Library banner (20858 bytes)

Collection: Technology for Students Who Are Visually Impaired

Purple arrow (1137 bytes)Combination Access

NCIP Staff (1994)

The following is a description of products that incorporate a variety of features to facilitate access to computers for individuals with visual impairments. It also includes descriptions of specific products to illustrate the technology. Inclusion of a product's name does not imply endorsement of that product and descriptions of products are supplied by the manufacturers and are not evaluations of the products. Combination Access refers to those products that offer access to computer technology using a combination of features, incorporating more than one modality, i.e., braille or other tactile access with speech or magnification. Sometimes these products are referred to as "hybrids." The following is a description of some of these products in order to illustrate some of the technology available.

[Notetakers | Other Combination Products]



The most common combination of modalities in technology products today is braille input with speech output. The advantage of this combination is that it enables the user to input Braille directly and monitor the input quickly through speech. Products such as Personal Touch, Braille 'n' Speak, BrailleMate and Mountbatten Brailler have these features. Many of these products are referred to as notetakers or personal data assistants because they are portable (light and battery operated) and useful in classroom or meeting situations. The student can input in braille during class, monitor the Braille through speech, and print out the edited text in braille or text later. Some of these products offer special features such as talking calculators and calendars and telephone directories. Others have built-in refreshable Braille displays for monitoring and editing in Braille as well. Other products, such as Type 'n' Speak, offer the standard "QWERTY" keyboard for text inputting rather than Braille.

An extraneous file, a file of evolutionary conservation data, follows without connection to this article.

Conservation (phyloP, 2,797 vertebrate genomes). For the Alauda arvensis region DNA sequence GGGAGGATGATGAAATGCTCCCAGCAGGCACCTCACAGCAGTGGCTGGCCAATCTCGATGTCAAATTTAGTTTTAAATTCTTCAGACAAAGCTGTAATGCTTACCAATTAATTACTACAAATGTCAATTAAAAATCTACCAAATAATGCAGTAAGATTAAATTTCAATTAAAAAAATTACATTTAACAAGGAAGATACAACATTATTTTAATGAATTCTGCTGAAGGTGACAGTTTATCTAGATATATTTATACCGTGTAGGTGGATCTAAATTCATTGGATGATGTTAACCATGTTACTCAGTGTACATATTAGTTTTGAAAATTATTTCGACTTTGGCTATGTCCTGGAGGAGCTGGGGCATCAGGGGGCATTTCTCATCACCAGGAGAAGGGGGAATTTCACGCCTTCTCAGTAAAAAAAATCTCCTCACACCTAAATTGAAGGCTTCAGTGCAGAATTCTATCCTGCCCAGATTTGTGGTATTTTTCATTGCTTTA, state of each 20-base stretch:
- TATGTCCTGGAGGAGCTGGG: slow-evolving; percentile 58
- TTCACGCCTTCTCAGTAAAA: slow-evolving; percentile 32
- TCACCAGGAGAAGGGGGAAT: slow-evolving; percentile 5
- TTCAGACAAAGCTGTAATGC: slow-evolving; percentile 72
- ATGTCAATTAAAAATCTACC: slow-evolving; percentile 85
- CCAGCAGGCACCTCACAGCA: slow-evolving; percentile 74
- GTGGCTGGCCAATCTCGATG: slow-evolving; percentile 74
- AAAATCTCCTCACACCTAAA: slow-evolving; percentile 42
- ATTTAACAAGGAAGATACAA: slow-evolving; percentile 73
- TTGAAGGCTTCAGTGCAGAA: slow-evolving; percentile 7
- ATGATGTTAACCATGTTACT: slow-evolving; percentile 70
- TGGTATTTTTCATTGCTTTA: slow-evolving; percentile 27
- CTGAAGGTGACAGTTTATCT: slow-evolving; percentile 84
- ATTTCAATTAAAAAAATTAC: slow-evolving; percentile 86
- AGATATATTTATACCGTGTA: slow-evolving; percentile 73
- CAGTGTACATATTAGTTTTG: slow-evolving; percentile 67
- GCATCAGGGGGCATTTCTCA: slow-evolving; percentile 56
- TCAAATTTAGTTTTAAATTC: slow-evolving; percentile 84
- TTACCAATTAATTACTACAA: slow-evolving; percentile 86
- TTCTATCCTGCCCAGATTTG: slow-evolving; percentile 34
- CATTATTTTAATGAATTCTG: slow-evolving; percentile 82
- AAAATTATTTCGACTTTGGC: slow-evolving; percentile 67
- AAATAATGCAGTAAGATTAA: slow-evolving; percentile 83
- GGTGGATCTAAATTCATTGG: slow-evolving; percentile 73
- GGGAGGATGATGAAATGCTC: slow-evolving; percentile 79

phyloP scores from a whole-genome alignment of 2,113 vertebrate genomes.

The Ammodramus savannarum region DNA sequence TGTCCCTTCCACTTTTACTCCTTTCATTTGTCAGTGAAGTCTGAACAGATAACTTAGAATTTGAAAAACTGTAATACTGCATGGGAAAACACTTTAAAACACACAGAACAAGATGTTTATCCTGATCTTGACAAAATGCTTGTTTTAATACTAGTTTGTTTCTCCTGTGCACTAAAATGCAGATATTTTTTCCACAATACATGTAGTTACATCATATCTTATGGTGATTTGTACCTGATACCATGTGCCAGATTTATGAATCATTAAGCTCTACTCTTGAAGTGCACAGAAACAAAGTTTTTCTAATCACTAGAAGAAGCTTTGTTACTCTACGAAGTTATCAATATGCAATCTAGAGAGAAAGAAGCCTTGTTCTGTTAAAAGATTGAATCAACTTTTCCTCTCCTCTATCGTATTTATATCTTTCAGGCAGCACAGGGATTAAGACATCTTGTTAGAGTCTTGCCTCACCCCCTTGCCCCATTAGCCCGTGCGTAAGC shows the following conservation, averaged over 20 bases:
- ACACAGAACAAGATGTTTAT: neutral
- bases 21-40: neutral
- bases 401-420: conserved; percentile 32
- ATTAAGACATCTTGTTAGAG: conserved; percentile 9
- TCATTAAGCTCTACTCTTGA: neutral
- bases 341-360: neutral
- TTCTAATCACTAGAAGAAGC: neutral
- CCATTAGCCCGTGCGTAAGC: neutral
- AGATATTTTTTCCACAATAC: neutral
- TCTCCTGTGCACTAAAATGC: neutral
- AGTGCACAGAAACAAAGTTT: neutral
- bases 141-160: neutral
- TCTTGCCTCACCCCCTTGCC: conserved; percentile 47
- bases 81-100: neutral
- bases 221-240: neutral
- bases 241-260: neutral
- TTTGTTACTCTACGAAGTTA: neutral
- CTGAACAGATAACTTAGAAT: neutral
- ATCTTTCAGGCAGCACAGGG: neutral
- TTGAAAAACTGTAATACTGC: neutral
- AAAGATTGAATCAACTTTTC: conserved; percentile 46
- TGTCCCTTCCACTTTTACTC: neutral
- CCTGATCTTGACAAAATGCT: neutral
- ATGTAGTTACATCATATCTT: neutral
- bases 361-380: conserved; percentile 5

Sample Products

Other Combination Products


Other products have features designed to address the problem a user with visual impairment may have with the spatial arrangement of objects on the screen or of technology itself. The products David and DM-80/FM, both by BAUM, have a Braille "mouse" which allows for the immediate positioning of the Braille display at any point on the computer screen by tracking the user's finger position above the display. Products, such as MasterTOUCH or the SKERF-PAD are combining speech synthesis to tactile arrays which allow access to both the information and spatial arrangement of information on the screen. In using these products, screen is read by a speech synthesizer and controlled by the user running the tip of a finger along raised guidelines on a tablet or pad. Optacon II uses tactile access in combination with optical character recognition. The reading material is scanned and the letters felt on a tactile array. Powerama is an assistive technology for users with low vision who want the additional feature of voice output. It is expected that more innovative combination products will be developed to meet the needs of users with visual impairments and to offer better access to computer technology.

Sample Products

[Collection Table of Contents]

[ Home | Library | Videos | Tour | Spotlight | Workshops | Links ]

This material was developed by the National Center to Improve Practice (NCIP), located at Education Development Center, Inc. in Newton, Massachusetts.  NCIP was funded by the U.S. Department of Education, Office of Special Education Programs from October 1, 1992 - September 30, 1998, Grant #H180N20013.  Permission is granted to copy and disseminate this information.  If you do so, please cite NCIP.   Contents do not necessarily reflect the views or policies of the Department of Education, nor does mention of trade names, commercial products, or organizations imply endorsement by NCIP, EDC, or the U.S. Government.  This site was last updated in September 1998. 

ŠEducation Development Center, Inc.